Earlier this year on a Christian university campus, a student approached me with a question about fighting sin. He belonged to a group of young men committed to conquering the temptation of pornography. He explained how these guys sought to hold each other accountable, and he asked for some additional strategies and tactics they might employ in their war on sin.

My initial reaction was to encourage the student to stay in the group and benefit from the circle of repentance and accountability. Dietrich Bonhoeffer once pointed out how sin loves to isolate us and keep us alone in the fight. At her best, the church offers strength through grace-filled brothers and sisters who experience a sense of camaraderie as they pursue holiness together.

But it’s easy for accountability groups built on the desire to conquer a particular sin to become more focused on the sin being resisted than the righteousness being pursued. Over time, if the method of accountability is to go around the room and ask each individual if they sinned in a particular way since the previous meeting, “success” gets defined as sin-resistance rather than character-cultivation. Sin gets the spotlight; holiness stays in the shadows.

Shifting Focus Away from Sin

Imagine a group of people trying to lose weight. What if their meetings focused on all the foods they resisted during the week? Rachel resisted the juicy cheeseburger craving she had on Thursday; Aaron mustered the self-control to put down the big bag of M&M’s on Friday; John got a salad instead of his usual fish and chips when going out with friends on Saturday.

There’s nothing wrong with celebrating small victories of willpower or cheering on one another in making better choices. But notice how much these conversations are focused on food! The temptation gets all the attention.

There’s a better way to pursue victory over sin, and it’s by shifting focus away from the sins we want to avoid and toward the people we want to become. Too often our attention is on sins in the past (which we feel guilty for) or temptations in the present (which we are actively seeking to resist). What we need is a greater focus on the future. Who are we becoming? Who has God called us to be? Victory over temptation comes not because we’ve got our eyes on the sin that would trip us up, but on the Savior in whose image we are being remade. We need our future selves to aid us in the battle.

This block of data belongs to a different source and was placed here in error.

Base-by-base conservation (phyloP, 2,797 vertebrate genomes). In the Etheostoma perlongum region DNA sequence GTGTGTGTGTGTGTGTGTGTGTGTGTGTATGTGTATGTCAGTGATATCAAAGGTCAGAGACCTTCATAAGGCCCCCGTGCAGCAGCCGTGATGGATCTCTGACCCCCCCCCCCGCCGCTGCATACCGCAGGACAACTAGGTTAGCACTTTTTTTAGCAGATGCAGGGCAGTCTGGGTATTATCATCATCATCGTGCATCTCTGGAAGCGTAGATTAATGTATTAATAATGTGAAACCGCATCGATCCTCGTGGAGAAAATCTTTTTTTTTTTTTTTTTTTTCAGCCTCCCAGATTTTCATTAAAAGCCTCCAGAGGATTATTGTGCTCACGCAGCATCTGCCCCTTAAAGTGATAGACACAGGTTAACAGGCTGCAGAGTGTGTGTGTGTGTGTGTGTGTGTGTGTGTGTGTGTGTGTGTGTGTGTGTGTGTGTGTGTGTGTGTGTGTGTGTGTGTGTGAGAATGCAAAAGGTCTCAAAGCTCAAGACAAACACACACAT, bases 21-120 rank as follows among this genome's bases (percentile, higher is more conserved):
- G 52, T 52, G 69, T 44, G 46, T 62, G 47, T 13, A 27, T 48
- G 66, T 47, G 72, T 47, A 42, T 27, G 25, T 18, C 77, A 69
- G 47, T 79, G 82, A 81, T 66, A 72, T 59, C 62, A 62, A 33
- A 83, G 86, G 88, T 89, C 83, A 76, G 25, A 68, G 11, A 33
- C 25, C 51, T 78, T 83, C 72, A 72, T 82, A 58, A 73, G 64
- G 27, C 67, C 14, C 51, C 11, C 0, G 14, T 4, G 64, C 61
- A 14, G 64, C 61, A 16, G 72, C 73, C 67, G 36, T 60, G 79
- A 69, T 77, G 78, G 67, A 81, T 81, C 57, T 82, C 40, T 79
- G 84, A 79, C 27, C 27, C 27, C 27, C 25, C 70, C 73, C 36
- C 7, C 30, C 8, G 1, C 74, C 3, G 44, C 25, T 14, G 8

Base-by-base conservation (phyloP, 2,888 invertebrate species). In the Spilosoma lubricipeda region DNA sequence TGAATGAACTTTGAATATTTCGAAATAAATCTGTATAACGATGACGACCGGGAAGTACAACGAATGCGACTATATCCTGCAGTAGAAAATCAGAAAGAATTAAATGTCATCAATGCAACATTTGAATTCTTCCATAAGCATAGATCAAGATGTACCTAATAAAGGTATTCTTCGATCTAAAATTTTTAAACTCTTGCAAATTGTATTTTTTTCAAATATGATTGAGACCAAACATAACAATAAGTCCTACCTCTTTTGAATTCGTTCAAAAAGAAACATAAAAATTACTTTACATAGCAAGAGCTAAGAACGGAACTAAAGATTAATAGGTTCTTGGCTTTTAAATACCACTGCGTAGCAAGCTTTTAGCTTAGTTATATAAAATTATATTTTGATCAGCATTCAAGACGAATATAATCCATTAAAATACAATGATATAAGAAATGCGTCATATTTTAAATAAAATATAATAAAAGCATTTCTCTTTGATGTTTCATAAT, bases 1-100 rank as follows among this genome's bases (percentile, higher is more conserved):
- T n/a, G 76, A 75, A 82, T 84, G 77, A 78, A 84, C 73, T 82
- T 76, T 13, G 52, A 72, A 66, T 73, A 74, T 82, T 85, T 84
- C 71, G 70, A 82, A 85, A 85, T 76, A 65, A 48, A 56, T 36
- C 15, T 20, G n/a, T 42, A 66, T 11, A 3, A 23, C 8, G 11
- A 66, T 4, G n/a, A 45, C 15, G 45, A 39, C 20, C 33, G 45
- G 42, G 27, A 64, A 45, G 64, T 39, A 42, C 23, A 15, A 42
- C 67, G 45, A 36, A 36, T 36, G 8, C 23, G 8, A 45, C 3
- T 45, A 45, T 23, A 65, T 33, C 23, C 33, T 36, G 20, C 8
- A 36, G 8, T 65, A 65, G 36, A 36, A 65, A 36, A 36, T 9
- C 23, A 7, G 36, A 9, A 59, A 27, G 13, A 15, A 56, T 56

Your Future Self

Consider this excerpt from a TED talk from Daniel Goldstein on why temptation is hard to resist:

It’s an unequal battle between the present self and the future self. I mean, let’s face it, the present self is present. It’s in control. It’s in power right now. It has these strong, heroic arms that can lift doughnuts into your mouth. And the future self is not even around. It’s off in the future. It’s weak. It doesn’t even have a lawyer present. There’s nobody to stick up for the future self. And so the present self can trounce all over its dreams. So there’s this battle between the two selves that’s being fought, and we need commitment devices to level the playing field between the two. 

Commenting on this talk, Matthew Lee Anderson writes:

Thinking about ourselves in terms of our future being either weakly or dimly present to us generates helpful strategies for resisting temptation. . . . If we have a thicker, more robust understanding of our future lives, we will have more internal resources to do what we need to do. 

This is one of the key points I make in Eschatological Discipleship. The apostle Paul’s eschatological hope motivated and shaped his ethical reflection. He frequently relied on explicit eschatological statements as he exhorted the early Christians to faithful obedience to Jesus. In other words, he called for their obedience in the present based on the promise of their future.